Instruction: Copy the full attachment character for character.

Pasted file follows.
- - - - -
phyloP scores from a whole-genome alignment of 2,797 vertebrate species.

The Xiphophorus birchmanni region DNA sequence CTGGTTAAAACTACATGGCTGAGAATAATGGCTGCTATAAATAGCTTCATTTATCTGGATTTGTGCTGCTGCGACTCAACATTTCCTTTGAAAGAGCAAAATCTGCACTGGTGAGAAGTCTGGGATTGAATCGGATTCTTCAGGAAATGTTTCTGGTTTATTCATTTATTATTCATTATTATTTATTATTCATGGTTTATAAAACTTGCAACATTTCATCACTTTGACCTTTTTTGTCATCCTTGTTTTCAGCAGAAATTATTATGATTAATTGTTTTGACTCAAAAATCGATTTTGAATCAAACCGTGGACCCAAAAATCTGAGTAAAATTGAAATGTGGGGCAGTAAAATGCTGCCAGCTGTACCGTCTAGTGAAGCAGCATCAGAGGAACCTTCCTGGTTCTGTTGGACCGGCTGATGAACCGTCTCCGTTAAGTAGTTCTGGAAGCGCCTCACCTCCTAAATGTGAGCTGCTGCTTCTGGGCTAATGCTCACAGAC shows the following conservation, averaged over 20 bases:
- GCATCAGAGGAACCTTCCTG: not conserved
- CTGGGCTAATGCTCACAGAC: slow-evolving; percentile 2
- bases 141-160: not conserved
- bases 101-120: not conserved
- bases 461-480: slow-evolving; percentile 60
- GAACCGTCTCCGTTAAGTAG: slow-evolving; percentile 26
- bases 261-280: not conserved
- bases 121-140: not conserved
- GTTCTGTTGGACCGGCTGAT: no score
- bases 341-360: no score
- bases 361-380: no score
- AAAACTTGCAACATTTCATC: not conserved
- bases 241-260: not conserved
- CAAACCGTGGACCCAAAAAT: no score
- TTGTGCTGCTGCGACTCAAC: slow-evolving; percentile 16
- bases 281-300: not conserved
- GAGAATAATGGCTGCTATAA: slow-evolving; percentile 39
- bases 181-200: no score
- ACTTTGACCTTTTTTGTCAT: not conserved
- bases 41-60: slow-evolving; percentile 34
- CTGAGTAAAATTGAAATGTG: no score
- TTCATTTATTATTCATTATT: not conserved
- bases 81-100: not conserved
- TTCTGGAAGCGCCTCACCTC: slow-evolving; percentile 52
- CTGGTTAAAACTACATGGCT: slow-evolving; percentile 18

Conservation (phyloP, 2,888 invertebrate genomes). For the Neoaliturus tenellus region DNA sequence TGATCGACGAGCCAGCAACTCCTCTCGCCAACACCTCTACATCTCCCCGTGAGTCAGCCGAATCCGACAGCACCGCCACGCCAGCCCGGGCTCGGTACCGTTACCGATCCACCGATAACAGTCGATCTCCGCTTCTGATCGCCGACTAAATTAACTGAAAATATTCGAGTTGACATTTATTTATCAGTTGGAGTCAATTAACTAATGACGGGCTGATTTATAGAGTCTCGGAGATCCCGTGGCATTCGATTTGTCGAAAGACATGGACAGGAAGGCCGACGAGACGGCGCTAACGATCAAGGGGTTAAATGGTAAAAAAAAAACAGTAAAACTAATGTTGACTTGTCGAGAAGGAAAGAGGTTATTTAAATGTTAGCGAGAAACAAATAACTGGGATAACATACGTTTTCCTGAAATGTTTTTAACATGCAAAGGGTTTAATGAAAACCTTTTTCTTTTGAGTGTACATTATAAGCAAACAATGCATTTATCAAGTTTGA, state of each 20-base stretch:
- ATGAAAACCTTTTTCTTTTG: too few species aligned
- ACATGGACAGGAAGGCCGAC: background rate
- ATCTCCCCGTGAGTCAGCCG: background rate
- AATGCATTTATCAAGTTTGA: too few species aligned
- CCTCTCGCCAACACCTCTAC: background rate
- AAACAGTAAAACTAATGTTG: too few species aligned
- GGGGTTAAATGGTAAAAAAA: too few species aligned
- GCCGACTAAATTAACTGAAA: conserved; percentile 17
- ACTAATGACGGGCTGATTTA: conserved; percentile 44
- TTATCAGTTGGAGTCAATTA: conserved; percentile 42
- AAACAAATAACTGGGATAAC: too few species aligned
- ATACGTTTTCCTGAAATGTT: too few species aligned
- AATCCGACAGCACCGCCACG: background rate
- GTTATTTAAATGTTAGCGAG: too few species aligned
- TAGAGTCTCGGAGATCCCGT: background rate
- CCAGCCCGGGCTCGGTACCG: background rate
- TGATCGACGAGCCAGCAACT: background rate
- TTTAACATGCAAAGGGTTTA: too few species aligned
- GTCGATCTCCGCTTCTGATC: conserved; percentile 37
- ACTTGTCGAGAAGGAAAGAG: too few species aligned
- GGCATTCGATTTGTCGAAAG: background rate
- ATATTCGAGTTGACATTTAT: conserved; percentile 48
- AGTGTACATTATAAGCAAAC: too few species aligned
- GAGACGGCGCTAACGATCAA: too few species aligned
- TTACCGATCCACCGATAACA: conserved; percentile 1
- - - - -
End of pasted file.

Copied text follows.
phyloP scores from a whole-genome alignment of 2,797 vertebrate species.

The Xiphophorus birchmanni region DNA sequence CTGGTTAAAACTACATGGCTGAGAATAATGGCTGCTATAAATAGCTTCATTTATCTGGATTTGTGCTGCTGCGACTCAACATTTCCTTTGAAAGAGCAAAATCTGCACTGGTGAGAAGTCTGGGATTGAATCGGATTCTTCAGGAAATGTTTCTGGTTTATTCATTTATTATTCATTATTATTTATTATTCATGGTTTATAAAACTTGCAACATTTCATCACTTTGACCTTTTTTGTCATCCTTGTTTTCAGCAGAAATTATTATGATTAATTGTTTTGACTCAAAAATCGATTTTGAATCAAACCGTGGACCCAAAAATCTGAGTAAAATTGAAATGTGGGGCAGTAAAATGCTGCCAGCTGTACCGTCTAGTGAAGCAGCATCAGAGGAACCTTCCTGGTTCTGTTGGACCGGCTGATGAACCGTCTCCGTTAAGTAGTTCTGGAAGCGCCTCACCTCCTAAATGTGAGCTGCTGCTTCTGGGCTAATGCTCACAGAC shows the following conservation, averaged over 20 bases:
- GCATCAGAGGAACCTTCCTG: not conserved
- CTGGGCTAATGCTCACAGAC: slow-evolving; percentile 2
- bases 141-160: not conserved
- bases 101-120: not conserved
- bases 461-480: slow-evolving; percentile 60
- GAACCGTCTCCGTTAAGTAG: slow-evolving; percentile 26
- bases 261-280: not conserved
- bases 121-140: not conserved
- GTTCTGTTGGACCGGCTGAT: no score
- bases 341-360: no score
- bases 361-380: no score
- AAAACTTGCAACATTTCATC: not conserved
- bases 241-260: not conserved
- CAAACCGTGGACCCAAAAAT: no score
- TTGTGCTGCTGCGACTCAAC: slow-evolving; percentile 16
- bases 281-300: not conserved
- GAGAATAATGGCTGCTATAA: slow-evolving; percentile 39
- bases 181-200: no score
- ACTTTGACCTTTTTTGTCAT: not conserved
- bases 41-60: slow-evolving; percentile 34
- CTGAGTAAAATTGAAATGTG: no score
- TTCATTTATTATTCATTATT: not conserved
- bases 81-100: not conserved
- TTCTGGAAGCGCCTCACCTC: slow-evolving; percentile 52
- CTGGTTAAAACTACATGGCT: slow-evolving; percentile 18

Conservation (phyloP, 2,888 invertebrate genomes). For the Neoaliturus tenellus region DNA sequence TGATCGACGAGCCAGCAACTCCTCTCGCCAACACCTCTACATCTCCCCGTGAGTCAGCCGAATCCGACAGCACCGCCACGCCAGCCCGGGCTCGGTACCGTTACCGATCCACCGATAACAGTCGATCTCCGCTTCTGATCGCCGACTAAATTAACTGAAAATATTCGAGTTGACATTTATTTATCAGTTGGAGTCAATTAACTAATGACGGGCTGATTTATAGAGTCTCGGAGATCCCGTGGCATTCGATTTGTCGAAAGACATGGACAGGAAGGCCGACGAGACGGCGCTAACGATCAAGGGGTTAAATGGTAAAAAAAAAACAGTAAAACTAATGTTGACTTGTCGAGAAGGAAAGAGGTTATTTAAATGTTAGCGAGAAACAAATAACTGGGATAACATACGTTTTCCTGAAATGTTTTTAACATGCAAAGGGTTTAATGAAAACCTTTTTCTTTTGAGTGTACATTATAAGCAAACAATGCATTTATCAAGTTTGA, state of each 20-base stretch:
- ATGAAAACCTTTTTCTTTTG: too few species aligned
- ACATGGACAGGAAGGCCGAC: background rate
- ATCTCCCCGTGAGTCAGCCG: background rate
- AATGCATTTATCAAGTTTGA: too few species aligned
- CCTCTCGCCAACACCTCTAC: background rate
- AAACAGTAAAACTAATGTTG: too few species aligned
- GGGGTTAAATGGTAAAAAAA: too few species aligned
- GCCGACTAAATTAACTGAAA: conserved; percentile 17
- ACTAATGACGGGCTGATTTA: conserved; percentile 44
- TTATCAGTTGGAGTCAATTA: conserved; percentile 42
- AAACAAATAACTGGGATAAC: too few species aligned
- ATACGTTTTCCTGAAATGTT: too few species aligned
- AATCCGACAGCACCGCCACG: background rate
- GTTATTTAAATGTTAGCGAG: too few species aligned
- TAGAGTCTCGGAGATCCCGT: background rate
- CCAGCCCGGGCTCGGTACCG: background rate
- TGATCGACGAGCCAGCAACT: background rate
- TTTAACATGCAAAGGGTTTA: too few species aligned
- GTCGATCTCCGCTTCTGATC: conserved; percentile 37
- ACTTGTCGAGAAGGAAAGAG: too few species aligned
- GGCATTCGATTTGTCGAAAG: background rate
- ATATTCGAGTTGACATTTAT: conserved; percentile 48
- AGTGTACATTATAAGCAAAC: too few species aligned
- GAGACGGCGCTAACGATCAA: too few species aligned
- TTACCGATCCACCGATAACA: conserved; percentile 1